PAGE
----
Terror Management and Religious Literacy in the Classroom

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Isaac Alderman
Kendra Holt Moore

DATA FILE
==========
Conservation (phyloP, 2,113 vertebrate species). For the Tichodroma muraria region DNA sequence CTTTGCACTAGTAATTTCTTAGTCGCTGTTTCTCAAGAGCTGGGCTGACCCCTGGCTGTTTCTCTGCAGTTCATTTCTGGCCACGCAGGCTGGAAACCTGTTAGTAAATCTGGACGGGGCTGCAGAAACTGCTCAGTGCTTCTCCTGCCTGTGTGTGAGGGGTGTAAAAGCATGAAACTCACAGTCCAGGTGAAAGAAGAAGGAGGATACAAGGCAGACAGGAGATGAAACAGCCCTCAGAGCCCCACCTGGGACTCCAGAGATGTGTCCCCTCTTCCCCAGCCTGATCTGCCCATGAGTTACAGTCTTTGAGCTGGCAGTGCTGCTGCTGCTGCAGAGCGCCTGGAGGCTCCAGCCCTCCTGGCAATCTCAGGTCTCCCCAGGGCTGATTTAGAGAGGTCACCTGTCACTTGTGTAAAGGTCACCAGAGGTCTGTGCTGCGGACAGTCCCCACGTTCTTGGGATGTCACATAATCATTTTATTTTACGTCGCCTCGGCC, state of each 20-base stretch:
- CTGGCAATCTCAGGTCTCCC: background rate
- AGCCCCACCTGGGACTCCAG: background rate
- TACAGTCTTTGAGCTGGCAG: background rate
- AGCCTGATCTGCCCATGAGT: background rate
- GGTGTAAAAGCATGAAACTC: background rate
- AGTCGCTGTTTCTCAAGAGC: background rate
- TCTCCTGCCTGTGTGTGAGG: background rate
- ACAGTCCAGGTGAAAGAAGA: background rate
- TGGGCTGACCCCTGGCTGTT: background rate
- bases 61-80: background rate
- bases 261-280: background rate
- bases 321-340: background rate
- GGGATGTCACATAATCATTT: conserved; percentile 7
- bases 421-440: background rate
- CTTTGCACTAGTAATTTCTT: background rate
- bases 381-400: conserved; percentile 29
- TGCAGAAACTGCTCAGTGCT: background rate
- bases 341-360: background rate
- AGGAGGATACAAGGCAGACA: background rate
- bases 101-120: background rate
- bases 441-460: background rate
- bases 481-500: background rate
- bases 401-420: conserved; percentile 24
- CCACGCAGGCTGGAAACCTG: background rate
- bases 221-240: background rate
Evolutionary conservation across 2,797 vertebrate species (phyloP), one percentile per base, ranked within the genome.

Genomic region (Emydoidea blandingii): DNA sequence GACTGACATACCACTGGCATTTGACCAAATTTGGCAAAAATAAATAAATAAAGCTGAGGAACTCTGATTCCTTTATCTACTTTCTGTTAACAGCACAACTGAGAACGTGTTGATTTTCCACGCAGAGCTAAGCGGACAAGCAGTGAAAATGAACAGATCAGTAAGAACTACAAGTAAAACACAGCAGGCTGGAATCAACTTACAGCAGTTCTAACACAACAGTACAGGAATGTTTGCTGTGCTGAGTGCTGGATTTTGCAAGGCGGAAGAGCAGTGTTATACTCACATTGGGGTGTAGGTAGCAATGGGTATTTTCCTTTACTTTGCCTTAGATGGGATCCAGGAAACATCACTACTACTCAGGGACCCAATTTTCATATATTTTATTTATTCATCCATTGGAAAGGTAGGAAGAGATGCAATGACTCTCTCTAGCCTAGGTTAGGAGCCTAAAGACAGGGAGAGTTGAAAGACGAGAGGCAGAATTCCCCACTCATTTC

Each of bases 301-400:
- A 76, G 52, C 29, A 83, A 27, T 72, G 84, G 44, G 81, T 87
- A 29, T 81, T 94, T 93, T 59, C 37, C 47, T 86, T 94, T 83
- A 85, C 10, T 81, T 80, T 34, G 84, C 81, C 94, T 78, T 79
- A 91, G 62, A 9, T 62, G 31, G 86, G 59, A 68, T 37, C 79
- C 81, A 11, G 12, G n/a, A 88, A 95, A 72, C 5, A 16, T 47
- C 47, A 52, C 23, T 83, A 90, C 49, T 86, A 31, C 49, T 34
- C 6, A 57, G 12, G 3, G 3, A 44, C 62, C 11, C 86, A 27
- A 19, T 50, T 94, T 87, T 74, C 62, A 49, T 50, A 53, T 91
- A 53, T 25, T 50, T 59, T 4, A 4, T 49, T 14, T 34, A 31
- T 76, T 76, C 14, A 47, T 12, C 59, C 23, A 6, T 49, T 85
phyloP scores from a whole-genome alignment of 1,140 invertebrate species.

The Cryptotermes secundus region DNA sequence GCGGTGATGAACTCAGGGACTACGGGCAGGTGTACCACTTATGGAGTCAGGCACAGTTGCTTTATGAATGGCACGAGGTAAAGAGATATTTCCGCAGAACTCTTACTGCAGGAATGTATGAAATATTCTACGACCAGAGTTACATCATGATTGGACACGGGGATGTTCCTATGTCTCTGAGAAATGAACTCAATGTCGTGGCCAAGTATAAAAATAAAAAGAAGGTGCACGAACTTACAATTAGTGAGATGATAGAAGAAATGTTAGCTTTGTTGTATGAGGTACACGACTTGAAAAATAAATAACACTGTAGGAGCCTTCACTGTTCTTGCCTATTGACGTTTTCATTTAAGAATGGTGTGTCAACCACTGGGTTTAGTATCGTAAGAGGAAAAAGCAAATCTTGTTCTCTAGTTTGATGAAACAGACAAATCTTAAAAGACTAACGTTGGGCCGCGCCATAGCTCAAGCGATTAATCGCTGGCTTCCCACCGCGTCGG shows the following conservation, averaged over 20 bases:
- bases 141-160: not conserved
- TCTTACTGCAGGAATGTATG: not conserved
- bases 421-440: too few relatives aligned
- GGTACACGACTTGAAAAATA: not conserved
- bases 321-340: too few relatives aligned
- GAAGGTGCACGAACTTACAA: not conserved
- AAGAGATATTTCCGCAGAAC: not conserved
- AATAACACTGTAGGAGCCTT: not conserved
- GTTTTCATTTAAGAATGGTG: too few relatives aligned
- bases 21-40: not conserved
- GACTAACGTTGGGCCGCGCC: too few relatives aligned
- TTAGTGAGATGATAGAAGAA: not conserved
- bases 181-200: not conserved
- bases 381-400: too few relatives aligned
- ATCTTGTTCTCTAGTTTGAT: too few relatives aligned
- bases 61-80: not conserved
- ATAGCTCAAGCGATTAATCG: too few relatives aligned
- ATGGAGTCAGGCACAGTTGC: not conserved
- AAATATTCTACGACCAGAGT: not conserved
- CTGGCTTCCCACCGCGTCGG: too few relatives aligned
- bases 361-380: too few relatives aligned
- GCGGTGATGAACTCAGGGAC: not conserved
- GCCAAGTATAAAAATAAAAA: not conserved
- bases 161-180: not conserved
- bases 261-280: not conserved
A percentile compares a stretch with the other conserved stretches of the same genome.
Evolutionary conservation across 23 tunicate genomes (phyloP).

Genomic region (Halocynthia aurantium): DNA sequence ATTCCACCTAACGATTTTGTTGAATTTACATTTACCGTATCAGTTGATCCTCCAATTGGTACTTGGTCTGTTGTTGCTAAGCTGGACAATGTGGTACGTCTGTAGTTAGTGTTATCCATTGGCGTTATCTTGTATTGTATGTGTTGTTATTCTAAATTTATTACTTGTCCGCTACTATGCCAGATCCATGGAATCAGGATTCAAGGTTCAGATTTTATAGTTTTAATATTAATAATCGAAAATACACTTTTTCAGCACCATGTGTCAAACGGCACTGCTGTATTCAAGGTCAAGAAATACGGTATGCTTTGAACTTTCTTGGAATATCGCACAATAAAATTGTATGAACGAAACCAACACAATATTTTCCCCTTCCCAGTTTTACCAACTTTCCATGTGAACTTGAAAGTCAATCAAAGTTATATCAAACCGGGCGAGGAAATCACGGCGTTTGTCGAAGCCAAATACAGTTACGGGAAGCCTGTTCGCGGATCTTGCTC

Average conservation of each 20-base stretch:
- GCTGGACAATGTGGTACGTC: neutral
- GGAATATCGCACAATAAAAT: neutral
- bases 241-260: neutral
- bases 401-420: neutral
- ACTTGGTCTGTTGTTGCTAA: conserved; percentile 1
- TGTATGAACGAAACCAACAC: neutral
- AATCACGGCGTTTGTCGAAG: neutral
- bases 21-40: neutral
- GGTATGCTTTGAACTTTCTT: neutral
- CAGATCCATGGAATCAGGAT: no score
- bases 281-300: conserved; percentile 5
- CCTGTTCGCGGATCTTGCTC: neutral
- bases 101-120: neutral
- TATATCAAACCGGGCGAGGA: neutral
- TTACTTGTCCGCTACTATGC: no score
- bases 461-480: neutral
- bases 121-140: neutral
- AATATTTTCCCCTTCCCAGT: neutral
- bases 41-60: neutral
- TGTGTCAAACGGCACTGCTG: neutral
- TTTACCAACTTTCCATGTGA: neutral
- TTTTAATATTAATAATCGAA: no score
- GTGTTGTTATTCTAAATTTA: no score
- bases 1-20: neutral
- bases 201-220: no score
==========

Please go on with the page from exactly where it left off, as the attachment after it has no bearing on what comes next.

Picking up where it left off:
Over the past decade, Terror Management Theory (TMT) has been widely studied for its role in conflict management and in shaping the behavior of target populations, including in the classroom. Emerging from research on the importance of self-esteem, TMT submits that much of our behavior is driven by death anxiety and its effects are particularly evident when one’s "worldview" is threatened by another, incompatible "worldview." When a student is threatened by learning about a topic that is incompatible with their worldview, their response is more contingent upon their sources of self-esteem and meaning than upon the reception of straightforward information on the topic itself. Their religious identities provide yet another layer of framing for self-esteem and belonging that may or may not interfere with their learning. This paper urges educators to recognize the importance of religious literacy when incorporating the insights of TMT into their pedagogical strategies when teaching topics that may be incompatible with the worldview of many of their students.

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